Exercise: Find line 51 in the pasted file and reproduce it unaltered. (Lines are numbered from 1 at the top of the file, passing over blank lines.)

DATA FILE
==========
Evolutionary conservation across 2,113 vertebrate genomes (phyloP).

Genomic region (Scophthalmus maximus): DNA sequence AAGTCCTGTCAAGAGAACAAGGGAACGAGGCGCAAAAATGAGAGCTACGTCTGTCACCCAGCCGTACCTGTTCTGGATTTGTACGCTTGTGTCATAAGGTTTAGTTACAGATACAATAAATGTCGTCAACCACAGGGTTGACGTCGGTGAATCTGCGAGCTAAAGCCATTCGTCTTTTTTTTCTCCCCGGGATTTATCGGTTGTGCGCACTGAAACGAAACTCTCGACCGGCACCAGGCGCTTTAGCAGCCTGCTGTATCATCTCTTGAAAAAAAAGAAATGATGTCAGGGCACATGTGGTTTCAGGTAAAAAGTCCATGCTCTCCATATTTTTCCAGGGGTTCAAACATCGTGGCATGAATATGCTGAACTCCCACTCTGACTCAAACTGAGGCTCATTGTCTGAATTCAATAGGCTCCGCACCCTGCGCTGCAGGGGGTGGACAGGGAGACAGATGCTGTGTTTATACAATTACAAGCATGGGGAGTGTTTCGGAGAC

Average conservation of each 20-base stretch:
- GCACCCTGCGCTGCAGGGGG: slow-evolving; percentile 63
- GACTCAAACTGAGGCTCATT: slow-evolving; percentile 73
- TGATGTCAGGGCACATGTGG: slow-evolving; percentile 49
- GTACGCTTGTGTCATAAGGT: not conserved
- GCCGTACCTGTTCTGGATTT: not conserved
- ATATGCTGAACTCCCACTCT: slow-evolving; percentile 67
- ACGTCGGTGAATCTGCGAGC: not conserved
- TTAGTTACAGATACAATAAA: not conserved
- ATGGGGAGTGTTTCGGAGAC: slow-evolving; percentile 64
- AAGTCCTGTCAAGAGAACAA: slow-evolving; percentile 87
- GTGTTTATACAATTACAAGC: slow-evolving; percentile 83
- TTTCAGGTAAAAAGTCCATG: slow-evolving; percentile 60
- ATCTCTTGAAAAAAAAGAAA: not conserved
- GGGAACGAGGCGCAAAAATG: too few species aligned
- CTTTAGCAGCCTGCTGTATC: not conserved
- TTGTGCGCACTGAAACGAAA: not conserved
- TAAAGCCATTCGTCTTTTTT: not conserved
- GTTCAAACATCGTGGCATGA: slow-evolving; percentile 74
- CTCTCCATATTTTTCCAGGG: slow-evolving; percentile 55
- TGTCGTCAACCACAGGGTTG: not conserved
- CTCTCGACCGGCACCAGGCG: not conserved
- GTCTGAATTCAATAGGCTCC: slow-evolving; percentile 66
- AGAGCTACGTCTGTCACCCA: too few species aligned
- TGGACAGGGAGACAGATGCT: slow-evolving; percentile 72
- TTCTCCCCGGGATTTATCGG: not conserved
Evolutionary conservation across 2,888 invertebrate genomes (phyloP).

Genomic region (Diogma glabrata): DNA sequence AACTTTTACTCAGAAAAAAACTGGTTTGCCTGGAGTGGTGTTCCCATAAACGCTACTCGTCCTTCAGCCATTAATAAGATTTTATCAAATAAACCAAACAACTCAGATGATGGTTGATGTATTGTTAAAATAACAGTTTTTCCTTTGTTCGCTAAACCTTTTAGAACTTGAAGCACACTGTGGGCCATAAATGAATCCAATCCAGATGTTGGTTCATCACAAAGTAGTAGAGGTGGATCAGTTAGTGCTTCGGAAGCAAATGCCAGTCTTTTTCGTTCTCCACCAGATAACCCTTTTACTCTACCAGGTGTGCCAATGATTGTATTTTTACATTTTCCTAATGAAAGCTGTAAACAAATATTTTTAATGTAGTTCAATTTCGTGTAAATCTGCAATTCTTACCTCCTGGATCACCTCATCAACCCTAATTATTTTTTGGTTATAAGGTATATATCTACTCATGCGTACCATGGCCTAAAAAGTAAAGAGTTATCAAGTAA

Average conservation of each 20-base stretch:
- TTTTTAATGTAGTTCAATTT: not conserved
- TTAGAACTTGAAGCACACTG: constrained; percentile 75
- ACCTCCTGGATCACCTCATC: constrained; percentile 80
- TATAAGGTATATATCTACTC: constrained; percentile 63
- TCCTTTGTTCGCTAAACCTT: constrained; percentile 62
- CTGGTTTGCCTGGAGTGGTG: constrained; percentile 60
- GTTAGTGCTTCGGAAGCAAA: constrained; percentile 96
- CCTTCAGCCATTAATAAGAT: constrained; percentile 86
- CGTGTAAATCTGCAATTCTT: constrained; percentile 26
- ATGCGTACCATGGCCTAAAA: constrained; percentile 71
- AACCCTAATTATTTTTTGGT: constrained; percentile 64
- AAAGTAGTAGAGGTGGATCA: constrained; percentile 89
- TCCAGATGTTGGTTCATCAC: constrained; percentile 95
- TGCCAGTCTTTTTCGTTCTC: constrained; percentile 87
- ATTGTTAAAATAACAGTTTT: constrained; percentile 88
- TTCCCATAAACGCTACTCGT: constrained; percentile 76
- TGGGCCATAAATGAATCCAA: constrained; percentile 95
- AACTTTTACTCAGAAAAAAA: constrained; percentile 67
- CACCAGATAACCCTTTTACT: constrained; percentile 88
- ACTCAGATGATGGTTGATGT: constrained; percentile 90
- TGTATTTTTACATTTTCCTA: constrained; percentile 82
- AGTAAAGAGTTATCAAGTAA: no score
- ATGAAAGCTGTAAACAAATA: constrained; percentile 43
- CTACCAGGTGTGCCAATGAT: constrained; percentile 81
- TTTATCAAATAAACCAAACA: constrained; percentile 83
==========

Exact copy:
- ACTCAGATGATGGTTGATGT: constrained; percentile 90